As an avid supporter for #girlswholift, I feel obligated to assure that you ladies are doing everything in the most effective and efficient manner because the more fit girls there are, the higher chances of dating one I have (haha.. I’m kidding). In Today’s lesson, we will be learning about the body part most women obsess about, the glutes.
I will give you my top exercises to help you achieve that firm Georgia peach. And at the same time, help you avoid common mistakes that both fitness professionals and gym junkies commit.
Walk into any commercial gym, scan the area for females and what do you see? You’ll find about two-thirds doing some kind of kick while on all fours. You’re kinda uncomfortable staring in their direction because making eye contact with a person doing donkey kicks (an actual title of an exercise) is just awkward.
You certainly don’t want to feel like some kind of perv. What’s even more awkward is that those exercises aren’t even the best for building glutes. It’s like trying to put nails into plywood with a pile of limestone rocks. Good luck building that foundation. Instead, opt for something that’s much more efficient. Exercises that will not only build your glutes but add some conditioning to your legs and burn tons of calories in the process.
Going parallel or slightly below parallel in squat recruits a massive amount of large muscles such as the quadriceps (front of the thigh), the hamstrings (back of the thigh) and the glutes (aka what Nemo touched in Finding Nemo). The key is to lower the weight slowly, pause at the bottom to eliminate any momentum, and stand up to the point before the knees lockout and begin your descent again.
This keeps the movement continuous and maintains constant tension on the muscles which allows for a greater rate of muscular growth. Not only that, but the amount of calories burned is insane. Just to put in perspective, I average around 1200 burned calories during a lower body session. If you’re crazy like me, trying doing 5-second pauses at the bottom before coming up for around 3 sets of 10 reps.
Don’t freak out if you’ve never heard of this exercise. Many people don’t know about it either. The reverse hyper is a great exercise for the glutes in that it isolates the glutes (much like bicep curls do to the bicep) and uses the weight of your leg as resistance. To perform this, you need a stability ball.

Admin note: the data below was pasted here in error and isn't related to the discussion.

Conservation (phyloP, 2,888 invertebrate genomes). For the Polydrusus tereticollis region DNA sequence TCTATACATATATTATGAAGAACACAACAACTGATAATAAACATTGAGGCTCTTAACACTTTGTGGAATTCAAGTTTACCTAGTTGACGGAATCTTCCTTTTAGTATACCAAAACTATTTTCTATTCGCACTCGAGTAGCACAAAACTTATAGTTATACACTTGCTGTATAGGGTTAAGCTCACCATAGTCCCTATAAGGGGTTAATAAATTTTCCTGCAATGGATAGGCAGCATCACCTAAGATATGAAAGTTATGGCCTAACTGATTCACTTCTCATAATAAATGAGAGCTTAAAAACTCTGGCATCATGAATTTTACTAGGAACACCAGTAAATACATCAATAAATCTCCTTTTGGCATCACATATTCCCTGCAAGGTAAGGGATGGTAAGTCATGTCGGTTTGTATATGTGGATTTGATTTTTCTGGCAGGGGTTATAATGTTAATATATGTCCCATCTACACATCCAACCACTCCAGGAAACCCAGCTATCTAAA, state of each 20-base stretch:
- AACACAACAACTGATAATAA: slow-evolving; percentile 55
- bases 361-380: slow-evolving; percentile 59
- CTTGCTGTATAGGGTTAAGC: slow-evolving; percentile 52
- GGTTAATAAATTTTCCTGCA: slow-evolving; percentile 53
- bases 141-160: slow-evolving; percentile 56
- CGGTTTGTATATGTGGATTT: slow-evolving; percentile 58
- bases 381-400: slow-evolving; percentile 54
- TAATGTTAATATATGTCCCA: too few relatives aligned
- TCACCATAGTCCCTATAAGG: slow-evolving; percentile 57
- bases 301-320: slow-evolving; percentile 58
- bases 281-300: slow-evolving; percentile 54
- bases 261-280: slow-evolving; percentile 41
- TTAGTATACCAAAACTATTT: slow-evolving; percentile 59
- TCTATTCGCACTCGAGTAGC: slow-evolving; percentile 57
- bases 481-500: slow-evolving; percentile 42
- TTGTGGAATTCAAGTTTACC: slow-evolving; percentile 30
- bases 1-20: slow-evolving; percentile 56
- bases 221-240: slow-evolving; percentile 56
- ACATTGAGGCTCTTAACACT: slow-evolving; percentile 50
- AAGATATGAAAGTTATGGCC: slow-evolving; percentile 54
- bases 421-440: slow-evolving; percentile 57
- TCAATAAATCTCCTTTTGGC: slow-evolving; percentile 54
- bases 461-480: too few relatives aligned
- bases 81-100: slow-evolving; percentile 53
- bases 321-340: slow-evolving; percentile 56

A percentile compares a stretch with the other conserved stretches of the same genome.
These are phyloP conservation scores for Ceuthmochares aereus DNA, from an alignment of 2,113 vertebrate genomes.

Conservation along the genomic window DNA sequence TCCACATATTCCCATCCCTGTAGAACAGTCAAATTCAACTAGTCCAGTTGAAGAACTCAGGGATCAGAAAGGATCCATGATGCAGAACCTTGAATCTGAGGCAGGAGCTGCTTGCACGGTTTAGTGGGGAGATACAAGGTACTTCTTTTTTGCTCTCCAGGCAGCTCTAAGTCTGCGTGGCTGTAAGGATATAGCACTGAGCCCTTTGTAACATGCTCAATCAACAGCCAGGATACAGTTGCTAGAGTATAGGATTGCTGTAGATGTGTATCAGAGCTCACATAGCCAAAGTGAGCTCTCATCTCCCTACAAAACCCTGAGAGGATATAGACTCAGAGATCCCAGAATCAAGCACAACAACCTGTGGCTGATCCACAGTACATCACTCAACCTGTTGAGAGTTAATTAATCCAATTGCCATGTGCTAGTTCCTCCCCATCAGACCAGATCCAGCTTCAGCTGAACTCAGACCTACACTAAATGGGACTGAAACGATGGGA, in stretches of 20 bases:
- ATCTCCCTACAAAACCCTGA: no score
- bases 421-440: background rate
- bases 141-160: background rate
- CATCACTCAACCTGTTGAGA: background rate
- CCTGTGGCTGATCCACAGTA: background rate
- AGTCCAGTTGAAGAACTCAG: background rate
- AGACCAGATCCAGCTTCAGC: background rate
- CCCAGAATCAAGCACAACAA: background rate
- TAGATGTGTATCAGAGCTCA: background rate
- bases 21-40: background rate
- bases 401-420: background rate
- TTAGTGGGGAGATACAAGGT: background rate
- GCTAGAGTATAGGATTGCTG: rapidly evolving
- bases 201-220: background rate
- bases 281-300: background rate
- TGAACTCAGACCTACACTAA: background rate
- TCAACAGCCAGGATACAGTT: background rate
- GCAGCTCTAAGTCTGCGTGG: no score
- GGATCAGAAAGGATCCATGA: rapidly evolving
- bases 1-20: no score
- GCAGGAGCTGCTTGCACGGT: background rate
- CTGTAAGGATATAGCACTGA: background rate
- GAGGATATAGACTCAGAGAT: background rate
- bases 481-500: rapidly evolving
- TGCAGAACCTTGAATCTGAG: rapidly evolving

Lay with your stomach on the ball. Keeping your torso and head parallel to the floor. Arms outstretched in a pushup position to keep you sturdy. Now keep both legs straight and raise until your glutes become insanely tight, hold and slowly bring down. Again, the goal is to execute a continuous and controlled movement to maximize growth. It might take some getting used to at first. Aim for 3-4 sets of 8-12 rep
This exercise is the perfect illustration of what movement pattern the glutes are intended to do. The glutes, at their shortest position (which is when they are contracted), help you thrust your pelvis. Now imagine adding resistance to that motion and you have a powerful booty builder. First, you want to get a bar you can curl at least 5 times. Find an empty bench and place your head and upper back on it.
Keep your hips lower than your knees. Now place the bar across the hips to begin the exercise. Thrust the pelvis as high as you can and hold for a second or two at the point you feel the glutes really tighten. Slowly lower the bar and repeat. Your goal is constant tension and hard, powerful contractions. Aim for 2-3 sets of 12-15 reps.
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A bit unconventional and heavily underused. Sprints not only improve your conditioning but have glute activation levels of over 120%. If you want to get evolutionary, the reason the glutes are so large is to allow the human species to run. A defense mechanism men use to run away from angry women, guard dogs, and responsibilities. Aim for 2 sets of 4-6 sprints after a workout around 2-3 times a week.
Now take that knowledge to the gym and get to work. If you want, feel free to follow me (INSTAGRAM) and keep me posted on your progress.
Remember to comment, like, share and ask any questions if you need help.
Thanks for reading.